Steve Wellington, PLS, owns Wellington Land Surveying, based in Meridian, Idaho. He was introduced to surveying during his time in the U.S. Army and after growing to enjoy it, he made the decision to pursue it afterward. More than 40 years later, he’s still a part of the profession. His earlier surveying years were spent working for large international engineering firms. Then he started his own business in 2007, and being that it was the start of a recession, he was not able to hire the additional crew and staff members he intended to. “The economy had other plans,” he says. So his son started working for him and they got through the downturn small. Now that things have picked up, the business has expanded slightly to include a couple of temporary employees. Together, they offer services including ALTA/ACSM title surveys, boundary and cadastral surveys, GPS control surveys, aerial mapping, commercial site developments, power lines and other utilities, subdivisions, GIS surveys, construction staking, expert witness testimony and 3D laser scanning. The business is licensed in six western states: Idaho, Colorado, New Mexico, Oregon, Utah and Washington. Wellington says traveling is one of the aspects of his work that he really enjoys, but the opportunity to spend the last few years working with his son definitely tops the favorites list.

POB: What aspects of the business do you enjoy most and why?

Wellington: It’s always something interesting. It’s challenging physically and intellectually. I love to travel, so that’s been great. I’ve worked all over the western United States, Europe and South America. Now that I’m solo I really enjoy being hands-on through all aspects of the projects, other than sitting in the office and managing the people that do the work.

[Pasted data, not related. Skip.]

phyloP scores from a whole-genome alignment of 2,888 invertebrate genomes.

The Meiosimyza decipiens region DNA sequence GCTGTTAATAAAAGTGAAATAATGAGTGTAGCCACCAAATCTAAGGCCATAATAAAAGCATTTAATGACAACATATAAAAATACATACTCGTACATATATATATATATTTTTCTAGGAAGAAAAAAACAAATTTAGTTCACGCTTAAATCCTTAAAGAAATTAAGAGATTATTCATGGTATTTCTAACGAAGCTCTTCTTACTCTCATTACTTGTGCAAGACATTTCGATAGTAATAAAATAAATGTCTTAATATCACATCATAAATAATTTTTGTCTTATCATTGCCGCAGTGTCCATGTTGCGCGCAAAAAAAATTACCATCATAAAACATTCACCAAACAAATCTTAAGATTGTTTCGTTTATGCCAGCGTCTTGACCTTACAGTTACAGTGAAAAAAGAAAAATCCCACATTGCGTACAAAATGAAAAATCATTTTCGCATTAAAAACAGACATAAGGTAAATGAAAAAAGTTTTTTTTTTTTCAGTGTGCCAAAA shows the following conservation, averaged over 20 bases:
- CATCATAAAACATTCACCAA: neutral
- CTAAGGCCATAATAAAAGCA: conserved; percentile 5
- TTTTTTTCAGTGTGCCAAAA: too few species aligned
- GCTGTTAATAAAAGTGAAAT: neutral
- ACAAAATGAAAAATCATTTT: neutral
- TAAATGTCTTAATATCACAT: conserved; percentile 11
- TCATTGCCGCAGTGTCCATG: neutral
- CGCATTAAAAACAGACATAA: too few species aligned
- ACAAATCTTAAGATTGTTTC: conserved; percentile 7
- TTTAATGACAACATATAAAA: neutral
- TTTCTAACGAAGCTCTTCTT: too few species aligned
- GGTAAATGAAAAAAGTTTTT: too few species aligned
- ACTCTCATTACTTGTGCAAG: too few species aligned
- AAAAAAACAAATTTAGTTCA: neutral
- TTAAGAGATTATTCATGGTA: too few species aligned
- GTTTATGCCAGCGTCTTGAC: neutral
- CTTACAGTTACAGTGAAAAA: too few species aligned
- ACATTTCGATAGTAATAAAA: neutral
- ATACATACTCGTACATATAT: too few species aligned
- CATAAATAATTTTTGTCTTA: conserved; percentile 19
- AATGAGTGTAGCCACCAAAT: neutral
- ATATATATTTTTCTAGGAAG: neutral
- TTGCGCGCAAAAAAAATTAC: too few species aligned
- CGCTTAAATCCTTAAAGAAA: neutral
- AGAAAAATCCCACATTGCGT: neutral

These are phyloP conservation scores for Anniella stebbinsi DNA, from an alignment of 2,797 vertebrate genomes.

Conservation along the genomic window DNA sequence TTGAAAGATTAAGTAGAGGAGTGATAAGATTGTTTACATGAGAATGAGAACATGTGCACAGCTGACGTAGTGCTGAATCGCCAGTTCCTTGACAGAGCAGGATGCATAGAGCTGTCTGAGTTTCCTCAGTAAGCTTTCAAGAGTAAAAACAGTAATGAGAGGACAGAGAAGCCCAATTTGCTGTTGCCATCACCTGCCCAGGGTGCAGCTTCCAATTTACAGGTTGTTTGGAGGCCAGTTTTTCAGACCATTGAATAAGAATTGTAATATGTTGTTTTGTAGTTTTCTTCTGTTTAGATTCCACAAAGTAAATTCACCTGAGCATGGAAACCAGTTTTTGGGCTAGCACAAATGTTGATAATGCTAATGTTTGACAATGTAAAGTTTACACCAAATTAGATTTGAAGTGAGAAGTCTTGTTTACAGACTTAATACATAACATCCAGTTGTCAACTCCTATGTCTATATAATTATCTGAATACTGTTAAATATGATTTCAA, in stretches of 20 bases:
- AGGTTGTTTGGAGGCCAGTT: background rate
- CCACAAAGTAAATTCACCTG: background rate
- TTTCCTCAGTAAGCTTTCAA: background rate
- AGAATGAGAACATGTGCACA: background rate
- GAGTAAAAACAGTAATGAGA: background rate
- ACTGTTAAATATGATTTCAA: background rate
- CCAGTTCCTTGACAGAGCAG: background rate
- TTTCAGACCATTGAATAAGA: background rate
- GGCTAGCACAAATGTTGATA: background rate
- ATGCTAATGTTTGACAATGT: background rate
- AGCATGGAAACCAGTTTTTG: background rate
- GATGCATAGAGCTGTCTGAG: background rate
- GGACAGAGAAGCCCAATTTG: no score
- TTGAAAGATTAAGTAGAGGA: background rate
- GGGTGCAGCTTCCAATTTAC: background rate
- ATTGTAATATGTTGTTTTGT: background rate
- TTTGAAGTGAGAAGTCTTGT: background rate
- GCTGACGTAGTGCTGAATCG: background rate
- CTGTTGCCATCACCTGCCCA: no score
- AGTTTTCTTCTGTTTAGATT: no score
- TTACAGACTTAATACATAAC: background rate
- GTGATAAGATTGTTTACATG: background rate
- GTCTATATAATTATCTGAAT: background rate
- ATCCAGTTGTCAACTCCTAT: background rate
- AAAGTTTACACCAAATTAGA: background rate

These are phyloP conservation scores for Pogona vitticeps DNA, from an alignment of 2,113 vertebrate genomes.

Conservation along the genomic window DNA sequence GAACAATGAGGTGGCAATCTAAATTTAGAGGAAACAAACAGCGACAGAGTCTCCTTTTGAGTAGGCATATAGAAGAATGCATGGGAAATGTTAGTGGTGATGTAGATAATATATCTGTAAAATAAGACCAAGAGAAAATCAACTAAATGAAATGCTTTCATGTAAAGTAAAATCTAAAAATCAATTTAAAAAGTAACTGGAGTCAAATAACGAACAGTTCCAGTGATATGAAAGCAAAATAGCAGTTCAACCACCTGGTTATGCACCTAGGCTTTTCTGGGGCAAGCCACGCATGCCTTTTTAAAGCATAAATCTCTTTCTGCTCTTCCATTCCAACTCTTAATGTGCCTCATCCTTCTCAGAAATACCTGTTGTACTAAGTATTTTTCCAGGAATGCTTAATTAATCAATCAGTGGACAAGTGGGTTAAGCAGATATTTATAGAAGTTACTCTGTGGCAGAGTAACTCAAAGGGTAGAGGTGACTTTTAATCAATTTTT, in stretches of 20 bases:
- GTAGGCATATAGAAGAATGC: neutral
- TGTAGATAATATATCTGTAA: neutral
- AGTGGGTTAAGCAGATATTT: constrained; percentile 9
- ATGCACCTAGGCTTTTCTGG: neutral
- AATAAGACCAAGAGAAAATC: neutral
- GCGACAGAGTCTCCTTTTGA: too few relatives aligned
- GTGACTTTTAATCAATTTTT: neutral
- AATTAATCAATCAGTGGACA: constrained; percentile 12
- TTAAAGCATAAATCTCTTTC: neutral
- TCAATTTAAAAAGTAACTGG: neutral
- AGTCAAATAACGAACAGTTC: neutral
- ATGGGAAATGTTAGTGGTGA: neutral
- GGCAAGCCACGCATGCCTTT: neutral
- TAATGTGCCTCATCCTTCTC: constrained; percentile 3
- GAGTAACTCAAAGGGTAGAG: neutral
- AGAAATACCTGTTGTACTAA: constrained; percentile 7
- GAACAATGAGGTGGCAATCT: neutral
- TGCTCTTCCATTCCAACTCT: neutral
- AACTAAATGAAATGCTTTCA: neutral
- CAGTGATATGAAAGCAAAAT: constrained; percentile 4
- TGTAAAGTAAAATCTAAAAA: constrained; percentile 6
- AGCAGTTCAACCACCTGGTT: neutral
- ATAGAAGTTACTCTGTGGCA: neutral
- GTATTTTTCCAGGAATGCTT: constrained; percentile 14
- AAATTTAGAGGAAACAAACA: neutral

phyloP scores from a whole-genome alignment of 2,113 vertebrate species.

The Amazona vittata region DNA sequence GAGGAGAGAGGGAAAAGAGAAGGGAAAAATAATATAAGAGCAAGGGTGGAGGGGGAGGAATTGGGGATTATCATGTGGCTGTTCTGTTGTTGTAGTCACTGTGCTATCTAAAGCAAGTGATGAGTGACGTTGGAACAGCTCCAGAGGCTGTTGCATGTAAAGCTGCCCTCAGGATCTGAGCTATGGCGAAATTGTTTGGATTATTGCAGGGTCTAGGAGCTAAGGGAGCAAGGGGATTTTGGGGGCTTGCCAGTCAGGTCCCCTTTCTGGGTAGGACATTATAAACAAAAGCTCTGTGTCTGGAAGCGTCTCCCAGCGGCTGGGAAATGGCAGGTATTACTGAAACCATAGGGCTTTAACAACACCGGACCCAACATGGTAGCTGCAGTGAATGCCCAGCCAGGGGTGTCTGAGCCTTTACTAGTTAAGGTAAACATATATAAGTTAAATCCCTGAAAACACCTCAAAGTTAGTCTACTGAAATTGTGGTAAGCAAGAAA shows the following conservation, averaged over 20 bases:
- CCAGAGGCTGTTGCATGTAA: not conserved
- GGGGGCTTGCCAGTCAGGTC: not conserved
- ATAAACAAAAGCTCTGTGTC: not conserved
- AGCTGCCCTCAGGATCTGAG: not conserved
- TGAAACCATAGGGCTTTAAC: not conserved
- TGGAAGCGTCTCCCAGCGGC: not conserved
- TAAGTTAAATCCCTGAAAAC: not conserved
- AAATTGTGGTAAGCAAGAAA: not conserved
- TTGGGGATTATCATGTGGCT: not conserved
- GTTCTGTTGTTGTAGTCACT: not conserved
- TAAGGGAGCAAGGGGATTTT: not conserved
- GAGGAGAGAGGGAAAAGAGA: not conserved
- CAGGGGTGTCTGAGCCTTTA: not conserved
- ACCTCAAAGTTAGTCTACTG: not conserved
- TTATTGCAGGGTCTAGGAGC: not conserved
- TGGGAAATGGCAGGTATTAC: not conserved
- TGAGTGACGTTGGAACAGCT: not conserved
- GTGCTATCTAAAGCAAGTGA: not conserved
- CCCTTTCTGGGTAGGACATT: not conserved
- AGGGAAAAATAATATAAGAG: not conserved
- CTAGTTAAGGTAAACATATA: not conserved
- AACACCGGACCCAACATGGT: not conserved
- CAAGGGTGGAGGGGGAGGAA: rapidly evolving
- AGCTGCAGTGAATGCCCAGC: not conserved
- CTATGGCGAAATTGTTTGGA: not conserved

POB: Do you have any memorable stories from field work and/or a favorite project you worked on?

Wellington: I have so many. Most of them have to do with being out in the back country somewhere, camping jobs in the mountains. Back in the ‘80s we spent an entire season working in north Idaho in the mountains and camping. That was interesting. We were retracing old surveys. We were living in tents from snow melt to snowfall that year. It was just fun. You’d wake up in the morning and listen to the elk on each side of the tent. I had a job in Alaska where they carried us around with helicopters. We had another project in Wyoming in the winter time where we got around with snowmobiles and snow shoes.

POB: What has been your biggest challenge so far?

Wellington: It’s tough getting used to not having a lot of resources for the work and not being afraid to turn down work if we’re too busy, and learning the accounting and taxes part. Another big part is finding time for any kind of extended time off. You usually find two or three days here and there to get away, but it’s difficult to get a week or over to go somewhere.

POB: How do you stay on top of the latest trends and technologies?

Wellington: Conferences, professional magazines and talking to other surveyors.

POB: Do you have any advice for anyone who wants to get into the surveying business today?

Wellington: I would say learn all you can about boundary law, particularly in whatever jurisdiction you’re working in. Study the court cases because that’s what controls our profession is boundary surveys. That’s what makes it a profession.

POB: How has the surveying profession changed since you started and where do you see it heading in the future?

Wellington: It’s changed tremendously. When I started, we were using steel tape. We couldn’t even begin to comprehend GPS or laser scanners or drones. There was no way to foresee that. Right now there’s no way to see what it’s going to be like in 40 years. 

Solo Notes is a regular feature in POB magazine and highlights the experiences and strategies of solo surveyors and small business owners. To share your story in a future issue, please email Associate Editor Valerie King at